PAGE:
Even though polarization is everywhere in today’s politics, there are public policy areas with broad bipartisan agreement. For example, we all seem to agree that exports are good, but imports are bad: responsible for our declining Main Streets, the opioid crisis, and our present supply chain problems. If only we didn’t rely on foreign imports, we could revive that perfect past, when anybody could get a job on an assembly line that wanted one. Back then, we actually made things, and men were men.

And for all I know, it’s true. If we didn’t import things from China, maybe they wouldn’t be such an aggressive actor on the world stage. Self-reliance is not only a benefit in our private lives, but perhaps it should be the guiding light of our national policy as well. Although it is possible to take this self-reliance thing too far. After all, no country is more self-contained and less open to trade than North Korea, which I imagine is a small solace for its citizens, who, according to news stories, are sometimes reduced to eating grass. Locally grown grass.

While I’m listing issues with bipartisan agreement, we all know that concentration in markets is a bad thing. We rural folk are worried, with justification, that the big 4 packers are controlling the market for meat, driving down prices to farmers and increasing them for consumers. And everybody is concerned about huge tech companies, particularly Facebook and Twitter, who have an unhealthy control over social media.

So, maybe there is a chance that we can work together to solve our problems. Both the Biden administration and the Trump administration were and are big fans of tariffs, and neither has made any attempt to enter into multilateral trade deals. Both Democrats and Republicans have plans to break up big tech, or to enforce some kind of federal control over who says what on social media.

There is a problem when we decide that both monopoly and imports are bad. If we protect American firms from competition from around the world, we guarantee that our domestic markets are less competitive. Domestic firms will be larger and more powerful, less responsive to consumers, and prices will be higher than they would be without foreign competition. We can have competitive domestic markets, or build a wall around our economy, but we can’t have both.

Perhaps an example might be helpful. The federal government has decided that the domestic fertilizer market is threatened by companies from the less desirable parts of the world who are “dumping” their products on American farmers. We’ve instituted tariffs to make sure that our domestic companies aren’t facing unfair competition. Who could be against that?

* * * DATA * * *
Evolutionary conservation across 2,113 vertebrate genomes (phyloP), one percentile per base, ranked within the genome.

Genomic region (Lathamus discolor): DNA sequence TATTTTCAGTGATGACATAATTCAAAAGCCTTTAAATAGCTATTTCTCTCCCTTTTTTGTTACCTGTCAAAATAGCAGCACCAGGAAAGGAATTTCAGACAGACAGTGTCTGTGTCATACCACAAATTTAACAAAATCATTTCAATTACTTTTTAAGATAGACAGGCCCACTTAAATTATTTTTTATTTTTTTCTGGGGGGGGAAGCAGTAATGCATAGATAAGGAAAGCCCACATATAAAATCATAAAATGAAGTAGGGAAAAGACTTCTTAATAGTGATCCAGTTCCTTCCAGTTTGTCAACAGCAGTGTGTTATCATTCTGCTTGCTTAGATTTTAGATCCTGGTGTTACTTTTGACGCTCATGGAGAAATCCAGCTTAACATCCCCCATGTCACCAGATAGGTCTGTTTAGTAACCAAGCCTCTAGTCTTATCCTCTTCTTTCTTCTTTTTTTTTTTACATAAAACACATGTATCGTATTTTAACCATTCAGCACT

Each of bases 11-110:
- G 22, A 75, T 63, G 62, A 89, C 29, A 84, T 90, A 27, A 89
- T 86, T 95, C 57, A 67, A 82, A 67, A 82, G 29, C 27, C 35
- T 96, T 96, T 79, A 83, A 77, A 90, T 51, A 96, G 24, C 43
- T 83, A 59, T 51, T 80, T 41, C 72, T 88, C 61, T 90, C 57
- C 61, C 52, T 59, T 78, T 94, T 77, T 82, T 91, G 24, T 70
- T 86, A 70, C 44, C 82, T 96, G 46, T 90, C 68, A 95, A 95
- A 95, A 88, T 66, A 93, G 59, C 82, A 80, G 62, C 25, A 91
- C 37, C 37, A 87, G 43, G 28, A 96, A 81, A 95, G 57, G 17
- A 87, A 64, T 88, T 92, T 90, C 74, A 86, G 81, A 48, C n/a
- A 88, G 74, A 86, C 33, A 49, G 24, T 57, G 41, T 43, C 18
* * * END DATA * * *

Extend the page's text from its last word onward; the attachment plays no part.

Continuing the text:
In this instance, farmers have some questions. The leading producer of phosphate fertilizer in the U.S. produces 70% of the phosphate mined in the U.S., and their earnings and stock price have benefitted mightily from the imposition of anti-dumping duties. At planting time in 2022, fertilizer costs were anywhere from 50 to 100 percent higher than in the spring of 2021. Tariffs aren’t the only reason for high costs. The raw materials for nitrogen fertilizer have increased in price, the war in Ukraine has led to disruptions in foreign trade, crop prices are high leading to more demand, and we’re seeing a general inflation that is driving up the price of everything. Tariff free imports would have tempered those price increases, 

The people who work at Florida phosphate mines are fellow citizens, and many of them live in small towns with declining main streets and their communities are no doubt facing many of the same problems that we face here in the depopulating areas of the Midwest. They would seem to be the perfect beneficiaries of a policy that protects domestic industries from foreign competition.

There is more to the story, however. The main beneficiary of the anti-dumping duties has 13,000 employees, according to their annual report. So, well over a million farmers and ranchers across the country are facing higher prices for one of their major inputs and millions more Americans will face higher food prices. All to protect the incomes of a few thousand employees and stockholders of a fertilizer company. Well, there are lobbyists in D.C. benefitting as well, as the company in question sent 1.49 million dollars to the Washington firm which helped secure the tariffs. 

Now, it’s important to note that nobody did anything wrong here. The company used existing laws to benefit their shareholders. Heck, they have a fiduciary responsibility to do exactly that. The lobbying firm did what lobbying firms do, and it’s a relief to know that we haven’t outsourced lobbying, but still rely on domestic influence peddlers. Nope, I don’t blame anybody here for what has happened, but I tell this story to help people realize just how complex these issues can be. Sometimes, supply chain problems and price increases are caused by reliance on suppliers far away. Sometimes, though U.S. consumers and producers can benefit from longer, more flexible supply chains and, dare I say it, imports. 

Blake Hurst is a farmer and greenhouse grower in Northwest Missouri.

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